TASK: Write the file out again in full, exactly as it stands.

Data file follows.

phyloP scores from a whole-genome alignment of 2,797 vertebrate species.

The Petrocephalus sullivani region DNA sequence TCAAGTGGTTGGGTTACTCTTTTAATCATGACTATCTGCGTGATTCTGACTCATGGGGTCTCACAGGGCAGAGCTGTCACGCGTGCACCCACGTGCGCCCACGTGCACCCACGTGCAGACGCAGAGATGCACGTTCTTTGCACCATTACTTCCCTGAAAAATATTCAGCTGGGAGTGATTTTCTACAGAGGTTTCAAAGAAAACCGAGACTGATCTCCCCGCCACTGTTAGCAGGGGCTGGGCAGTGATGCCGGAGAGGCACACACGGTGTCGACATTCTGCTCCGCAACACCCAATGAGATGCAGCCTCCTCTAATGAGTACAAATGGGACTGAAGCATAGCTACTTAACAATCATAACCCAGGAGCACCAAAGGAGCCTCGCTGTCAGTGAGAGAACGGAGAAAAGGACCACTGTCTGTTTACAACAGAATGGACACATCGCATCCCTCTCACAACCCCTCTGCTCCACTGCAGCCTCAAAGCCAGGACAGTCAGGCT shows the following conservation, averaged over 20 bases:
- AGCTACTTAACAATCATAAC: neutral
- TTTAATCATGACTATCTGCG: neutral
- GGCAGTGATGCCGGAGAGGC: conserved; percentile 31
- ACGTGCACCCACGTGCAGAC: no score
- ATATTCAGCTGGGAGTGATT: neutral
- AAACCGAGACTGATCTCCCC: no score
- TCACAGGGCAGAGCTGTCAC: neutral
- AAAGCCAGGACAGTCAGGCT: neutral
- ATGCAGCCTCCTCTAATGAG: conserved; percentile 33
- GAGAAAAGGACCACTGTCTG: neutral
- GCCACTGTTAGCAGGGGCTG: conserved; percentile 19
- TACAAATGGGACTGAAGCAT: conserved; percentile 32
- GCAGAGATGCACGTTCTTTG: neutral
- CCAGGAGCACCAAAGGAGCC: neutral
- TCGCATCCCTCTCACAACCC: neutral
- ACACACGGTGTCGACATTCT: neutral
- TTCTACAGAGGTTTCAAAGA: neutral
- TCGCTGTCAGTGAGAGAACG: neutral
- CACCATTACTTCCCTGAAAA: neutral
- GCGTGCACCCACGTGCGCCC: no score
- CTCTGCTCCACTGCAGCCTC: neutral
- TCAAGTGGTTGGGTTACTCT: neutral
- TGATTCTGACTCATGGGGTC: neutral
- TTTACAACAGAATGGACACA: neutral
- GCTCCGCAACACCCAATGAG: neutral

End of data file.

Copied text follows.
phyloP scores from a whole-genome alignment of 2,797 vertebrate species.

The Petrocephalus sullivani region DNA sequence TCAAGTGGTTGGGTTACTCTTTTAATCATGACTATCTGCGTGATTCTGACTCATGGGGTCTCACAGGGCAGAGCTGTCACGCGTGCACCCACGTGCGCCCACGTGCACCCACGTGCAGACGCAGAGATGCACGTTCTTTGCACCATTACTTCCCTGAAAAATATTCAGCTGGGAGTGATTTTCTACAGAGGTTTCAAAGAAAACCGAGACTGATCTCCCCGCCACTGTTAGCAGGGGCTGGGCAGTGATGCCGGAGAGGCACACACGGTGTCGACATTCTGCTCCGCAACACCCAATGAGATGCAGCCTCCTCTAATGAGTACAAATGGGACTGAAGCATAGCTACTTAACAATCATAACCCAGGAGCACCAAAGGAGCCTCGCTGTCAGTGAGAGAACGGAGAAAAGGACCACTGTCTGTTTACAACAGAATGGACACATCGCATCCCTCTCACAACCCCTCTGCTCCACTGCAGCCTCAAAGCCAGGACAGTCAGGCT shows the following conservation, averaged over 20 bases:
- AGCTACTTAACAATCATAAC: neutral
- TTTAATCATGACTATCTGCG: neutral
- GGCAGTGATGCCGGAGAGGC: conserved; percentile 31
- ACGTGCACCCACGTGCAGAC: no score
- ATATTCAGCTGGGAGTGATT: neutral
- AAACCGAGACTGATCTCCCC: no score
- TCACAGGGCAGAGCTGTCAC: neutral
- AAAGCCAGGACAGTCAGGCT: neutral
- ATGCAGCCTCCTCTAATGAG: conserved; percentile 33
- GAGAAAAGGACCACTGTCTG: neutral
- GCCACTGTTAGCAGGGGCTG: conserved; percentile 19
- TACAAATGGGACTGAAGCAT: conserved; percentile 32
- GCAGAGATGCACGTTCTTTG: neutral
- CCAGGAGCACCAAAGGAGCC: neutral
- TCGCATCCCTCTCACAACCC: neutral
- ACACACGGTGTCGACATTCT: neutral
- TTCTACAGAGGTTTCAAAGA: neutral
- TCGCTGTCAGTGAGAGAACG: neutral
- CACCATTACTTCCCTGAAAA: neutral
- GCGTGCACCCACGTGCGCCC: no score
- CTCTGCTCCACTGCAGCCTC: neutral
- TCAAGTGGTTGGGTTACTCT: neutral
- TGATTCTGACTCATGGGGTC: neutral
- TTTACAACAGAATGGACACA: neutral
- GCTCCGCAACACCCAATGAG: neutral